Locally common dragonfly inhabiting fast flowing streams and rivers in submontane areas according to the de Fonseka (de Fonseka T., 2000) and hills and mountain regions as per bedjanic, M., et.al., 2007. However F.C. Fraser in 1933 noted that it is the commonest Gomphine in the island found in everywhere at all elevations (Fraser F.C. 1933). Probably what he meant is in suitable habitats as he elaborated further that it is a jungle insect usually found sunning itself on rocks in mid streams. With the recent distribution data of Brook Hooktail in the island M. Bedjanic concluded that P. henryi is not so common anymore, being known from around 70 localities concentrated in central and southwestern part of Sri Lanka (Bedjanic M., 2013) Above picture was taken at lowland rain forest stream of southwestern Sri Lanka (Indikada Mookalana – A heavily degraded secondary forest) with about 40m height above sea level (6°54.072'N, 80°09.724'E). Males Brook Hooktail can be easily distinguished from all others of the family by having long hook like down-curved anal appendages (insert). Female lack that expansion.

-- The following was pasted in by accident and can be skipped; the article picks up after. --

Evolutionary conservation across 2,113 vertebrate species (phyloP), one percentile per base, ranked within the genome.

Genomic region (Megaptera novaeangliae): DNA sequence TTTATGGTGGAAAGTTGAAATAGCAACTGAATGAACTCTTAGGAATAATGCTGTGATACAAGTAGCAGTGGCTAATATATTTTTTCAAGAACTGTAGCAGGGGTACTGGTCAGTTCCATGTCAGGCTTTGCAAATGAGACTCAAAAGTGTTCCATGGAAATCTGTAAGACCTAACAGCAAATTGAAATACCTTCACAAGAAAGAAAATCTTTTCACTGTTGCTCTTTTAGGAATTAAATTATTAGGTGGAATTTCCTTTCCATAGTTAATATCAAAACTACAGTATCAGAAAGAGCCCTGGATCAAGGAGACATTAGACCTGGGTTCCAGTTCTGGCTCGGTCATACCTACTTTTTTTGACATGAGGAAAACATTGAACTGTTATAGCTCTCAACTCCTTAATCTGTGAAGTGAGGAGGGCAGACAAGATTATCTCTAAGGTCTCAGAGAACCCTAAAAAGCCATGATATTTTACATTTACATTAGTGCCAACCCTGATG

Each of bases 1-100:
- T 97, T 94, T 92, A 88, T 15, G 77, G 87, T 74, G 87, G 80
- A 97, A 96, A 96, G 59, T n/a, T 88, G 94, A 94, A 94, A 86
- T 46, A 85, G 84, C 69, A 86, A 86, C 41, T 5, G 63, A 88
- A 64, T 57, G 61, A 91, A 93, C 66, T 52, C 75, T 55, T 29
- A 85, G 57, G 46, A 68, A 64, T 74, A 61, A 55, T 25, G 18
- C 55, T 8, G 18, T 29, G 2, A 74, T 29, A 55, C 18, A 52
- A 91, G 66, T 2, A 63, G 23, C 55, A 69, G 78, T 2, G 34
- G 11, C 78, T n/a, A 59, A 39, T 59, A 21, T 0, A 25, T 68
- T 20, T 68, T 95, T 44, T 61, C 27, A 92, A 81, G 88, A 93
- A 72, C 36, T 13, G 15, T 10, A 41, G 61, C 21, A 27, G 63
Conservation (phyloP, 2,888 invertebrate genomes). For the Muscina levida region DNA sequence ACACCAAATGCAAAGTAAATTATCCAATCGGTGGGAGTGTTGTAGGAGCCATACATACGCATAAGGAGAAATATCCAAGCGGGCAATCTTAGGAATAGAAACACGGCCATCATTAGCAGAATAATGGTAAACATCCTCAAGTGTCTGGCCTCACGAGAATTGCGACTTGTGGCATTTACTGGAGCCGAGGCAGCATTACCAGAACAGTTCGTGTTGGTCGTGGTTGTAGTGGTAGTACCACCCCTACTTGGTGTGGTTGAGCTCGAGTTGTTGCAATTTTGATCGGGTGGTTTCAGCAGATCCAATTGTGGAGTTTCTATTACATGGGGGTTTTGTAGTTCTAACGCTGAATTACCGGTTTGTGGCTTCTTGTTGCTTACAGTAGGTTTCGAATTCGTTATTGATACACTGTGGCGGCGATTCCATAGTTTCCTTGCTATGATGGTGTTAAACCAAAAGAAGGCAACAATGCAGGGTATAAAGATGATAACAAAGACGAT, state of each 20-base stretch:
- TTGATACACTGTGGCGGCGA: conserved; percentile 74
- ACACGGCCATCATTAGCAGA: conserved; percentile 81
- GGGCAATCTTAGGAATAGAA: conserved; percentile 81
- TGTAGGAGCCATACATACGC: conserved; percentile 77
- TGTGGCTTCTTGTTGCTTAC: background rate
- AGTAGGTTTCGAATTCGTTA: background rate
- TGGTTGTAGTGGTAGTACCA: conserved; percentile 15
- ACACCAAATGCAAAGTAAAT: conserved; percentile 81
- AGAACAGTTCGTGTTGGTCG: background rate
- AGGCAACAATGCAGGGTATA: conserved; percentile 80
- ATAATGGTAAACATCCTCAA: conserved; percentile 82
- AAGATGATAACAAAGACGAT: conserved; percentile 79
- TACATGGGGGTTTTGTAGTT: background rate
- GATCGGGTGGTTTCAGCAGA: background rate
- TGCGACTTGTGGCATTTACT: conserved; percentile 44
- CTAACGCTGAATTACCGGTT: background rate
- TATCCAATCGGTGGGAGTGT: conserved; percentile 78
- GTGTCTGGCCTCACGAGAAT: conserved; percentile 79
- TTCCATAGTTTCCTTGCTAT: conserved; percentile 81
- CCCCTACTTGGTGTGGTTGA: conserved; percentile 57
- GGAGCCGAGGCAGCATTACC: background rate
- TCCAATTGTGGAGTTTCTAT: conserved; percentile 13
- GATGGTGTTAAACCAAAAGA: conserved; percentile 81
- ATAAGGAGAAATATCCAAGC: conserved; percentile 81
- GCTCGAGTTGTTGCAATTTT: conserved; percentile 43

Fraser F.C. 1933 The Gomphines of Ceylon (Order Odnata), F.C. Fraser,
of Science (B) Vol. XVIII, Pt 1 Ceylon December
22, 1933 page 33
bedjanic, M., K. Conniff & G. |de Silva Wijeyeratne, 2007, Gehan's photo guide: Dragonflies of Sri Lanka. Jetwing Eco Holidays, Colombo 248p.
de Fonseka, T. (2000). The dragonflies of Sri Lanka. Wildlife Heritage Trust: Colombo. 304 p.
bedjanic, M. 2013 Paragomphus Campestris Spec.Nov., A New endemic dragonfly from Sri Lanka (Ansoptera:Gomphidae) Odonatologica 42(1): 45-53 March 1, 2013 (http://www.rufford.org/files/Odonatologica%2042(1)%2045-53%20March%201,%202013.pdf)